NO Cache Mode
Using the NO Cache Mode will essentially tell SSIS that you want each incoming row (from fact_sales in this case) to be bounced against the database. Since we have seven fact_sales rows, we will see seven calls to the database – MOST of the time. It is important to note that even though we are telling the lookup component to avoid caching rows, it will keep the last match in memory and use it for the next comparison. If the next comparison’s key value matches the value still in memory, a database call is avoided, and the value is carried forward.

In our example data above, if we sort by sales_rep_id, we will still only have five calls to the database because after we lookup our first value of sales_rep_id = 4, it will be reused for the subsequent lookups for sales_rep_id = 4. If we sort our data by sales_dollars, we will have six database calls, because only two sales_rep_id = 4 records are together and hence the first lookup is only used once.

Here is a simple table illustrating each no cache example mentioned above:

SALES_REP_ID, SALES_DOLLARS, LOOKUP DATABASE CALL Y or N
1       120.99    Y
2       24.87     Y
3       98.11     Y
4       70.64     Y
4       114.19    N
4       37.00     N
5       401.50    Y


SALES_REP_ID, SALES_DOLLARS, LOOKUP DATABASE CALL Y or N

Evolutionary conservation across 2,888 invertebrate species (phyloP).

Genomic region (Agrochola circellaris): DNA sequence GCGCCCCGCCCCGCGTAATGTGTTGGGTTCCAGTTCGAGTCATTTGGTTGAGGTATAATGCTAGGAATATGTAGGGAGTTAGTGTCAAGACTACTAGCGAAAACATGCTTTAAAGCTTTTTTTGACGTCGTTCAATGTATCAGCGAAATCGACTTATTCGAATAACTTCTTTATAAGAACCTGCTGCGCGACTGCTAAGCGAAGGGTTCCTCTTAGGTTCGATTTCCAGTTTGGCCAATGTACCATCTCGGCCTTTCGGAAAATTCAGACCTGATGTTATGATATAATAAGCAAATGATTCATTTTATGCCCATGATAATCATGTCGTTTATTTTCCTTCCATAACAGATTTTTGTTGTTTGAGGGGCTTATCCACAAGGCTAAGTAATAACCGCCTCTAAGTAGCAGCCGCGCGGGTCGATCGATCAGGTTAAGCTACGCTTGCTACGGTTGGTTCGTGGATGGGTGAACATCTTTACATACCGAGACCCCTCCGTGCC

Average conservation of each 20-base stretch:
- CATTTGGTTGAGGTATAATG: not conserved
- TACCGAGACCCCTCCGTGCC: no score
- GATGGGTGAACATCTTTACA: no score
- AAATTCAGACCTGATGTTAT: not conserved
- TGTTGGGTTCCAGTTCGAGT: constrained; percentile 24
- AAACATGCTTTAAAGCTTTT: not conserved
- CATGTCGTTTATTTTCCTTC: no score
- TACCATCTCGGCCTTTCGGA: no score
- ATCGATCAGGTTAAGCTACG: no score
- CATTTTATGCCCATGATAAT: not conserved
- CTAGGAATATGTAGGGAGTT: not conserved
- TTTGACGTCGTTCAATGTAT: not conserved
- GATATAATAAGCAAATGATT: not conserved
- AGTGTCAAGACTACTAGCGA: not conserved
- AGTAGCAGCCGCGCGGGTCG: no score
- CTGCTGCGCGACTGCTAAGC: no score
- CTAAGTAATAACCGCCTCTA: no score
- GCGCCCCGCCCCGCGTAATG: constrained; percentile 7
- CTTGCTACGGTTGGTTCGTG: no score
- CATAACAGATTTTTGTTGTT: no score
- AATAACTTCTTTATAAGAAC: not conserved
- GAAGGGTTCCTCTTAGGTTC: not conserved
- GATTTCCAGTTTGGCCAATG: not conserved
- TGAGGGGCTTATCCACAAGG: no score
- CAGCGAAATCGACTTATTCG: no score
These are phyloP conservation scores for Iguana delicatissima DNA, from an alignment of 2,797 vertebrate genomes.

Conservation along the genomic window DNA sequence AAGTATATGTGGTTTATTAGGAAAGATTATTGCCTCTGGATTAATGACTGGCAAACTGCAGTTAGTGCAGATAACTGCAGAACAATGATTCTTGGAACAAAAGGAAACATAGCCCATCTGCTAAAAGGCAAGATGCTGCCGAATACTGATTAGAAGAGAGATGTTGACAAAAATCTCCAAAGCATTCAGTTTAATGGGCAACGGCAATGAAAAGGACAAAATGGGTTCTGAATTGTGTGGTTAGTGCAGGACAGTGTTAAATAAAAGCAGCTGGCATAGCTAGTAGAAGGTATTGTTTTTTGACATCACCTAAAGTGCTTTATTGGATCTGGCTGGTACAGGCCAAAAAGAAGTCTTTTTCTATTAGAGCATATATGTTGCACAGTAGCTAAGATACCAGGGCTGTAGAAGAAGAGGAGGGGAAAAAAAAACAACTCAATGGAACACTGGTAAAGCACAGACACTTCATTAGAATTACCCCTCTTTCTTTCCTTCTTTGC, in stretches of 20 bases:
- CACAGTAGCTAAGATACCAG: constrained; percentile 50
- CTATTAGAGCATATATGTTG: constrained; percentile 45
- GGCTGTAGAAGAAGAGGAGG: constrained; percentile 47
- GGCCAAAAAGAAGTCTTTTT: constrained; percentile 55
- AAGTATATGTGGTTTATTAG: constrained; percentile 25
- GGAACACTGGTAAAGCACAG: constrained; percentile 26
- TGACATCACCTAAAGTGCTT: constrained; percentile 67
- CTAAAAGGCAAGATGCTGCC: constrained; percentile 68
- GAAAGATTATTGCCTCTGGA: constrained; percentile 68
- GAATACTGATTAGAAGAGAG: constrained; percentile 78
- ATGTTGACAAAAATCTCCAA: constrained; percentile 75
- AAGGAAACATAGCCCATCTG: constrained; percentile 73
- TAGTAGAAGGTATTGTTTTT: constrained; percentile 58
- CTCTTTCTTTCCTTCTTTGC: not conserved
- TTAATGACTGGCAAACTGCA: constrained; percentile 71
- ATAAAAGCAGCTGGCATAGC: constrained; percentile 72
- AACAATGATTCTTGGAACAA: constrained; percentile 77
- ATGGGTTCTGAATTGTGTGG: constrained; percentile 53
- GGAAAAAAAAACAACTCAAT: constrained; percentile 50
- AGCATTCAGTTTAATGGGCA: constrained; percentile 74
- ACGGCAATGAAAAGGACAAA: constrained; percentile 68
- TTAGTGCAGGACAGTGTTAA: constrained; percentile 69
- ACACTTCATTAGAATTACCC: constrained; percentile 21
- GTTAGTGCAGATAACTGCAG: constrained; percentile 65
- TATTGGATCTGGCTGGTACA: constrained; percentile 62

2      24.87      Y
4      37.00      Y
4      70.64      N
3      98.11      Y
4      114.19     Y
1      120.99     Y
5      401.50     Y

The SQL Profiler data for the second example above is here:

exec sp_executesql N'select * from (select id, first_name, last_name
from dim_sales_rep) [refTable]
where [refTable].[id] = @P1',N'@P1 int',2
go
exec sp_executesql N'select * from (select id, first_name, last_name
from dim_sales_rep) [refTable]
where [refTable].[id] = @P1',N'@P1 int',4
go
exec sp_executesql N'select * from (select id, first_name, last_name
from dim_sales_rep) [refTable]
where [refTable].[id] = @P1',N'@P1 int',3
go
exec sp_executesql N'select * from (select id, first_name, last_name
from dim_sales_rep) [refTable]
where [refTable].[id] = @P1',N'@P1 int',4
go
exec sp_executesql N'select * from (select id, first_name, last_name
from dim_sales_rep) [refTable]
where [refTable].[id] = @P1',N'@P1 int',1
go
exec sp_executesql N'select * from (select id, first_name, last_name
from dim_sales_rep) [refTable]
where [refTable].[id] = @P1',N'@P1 int',5
go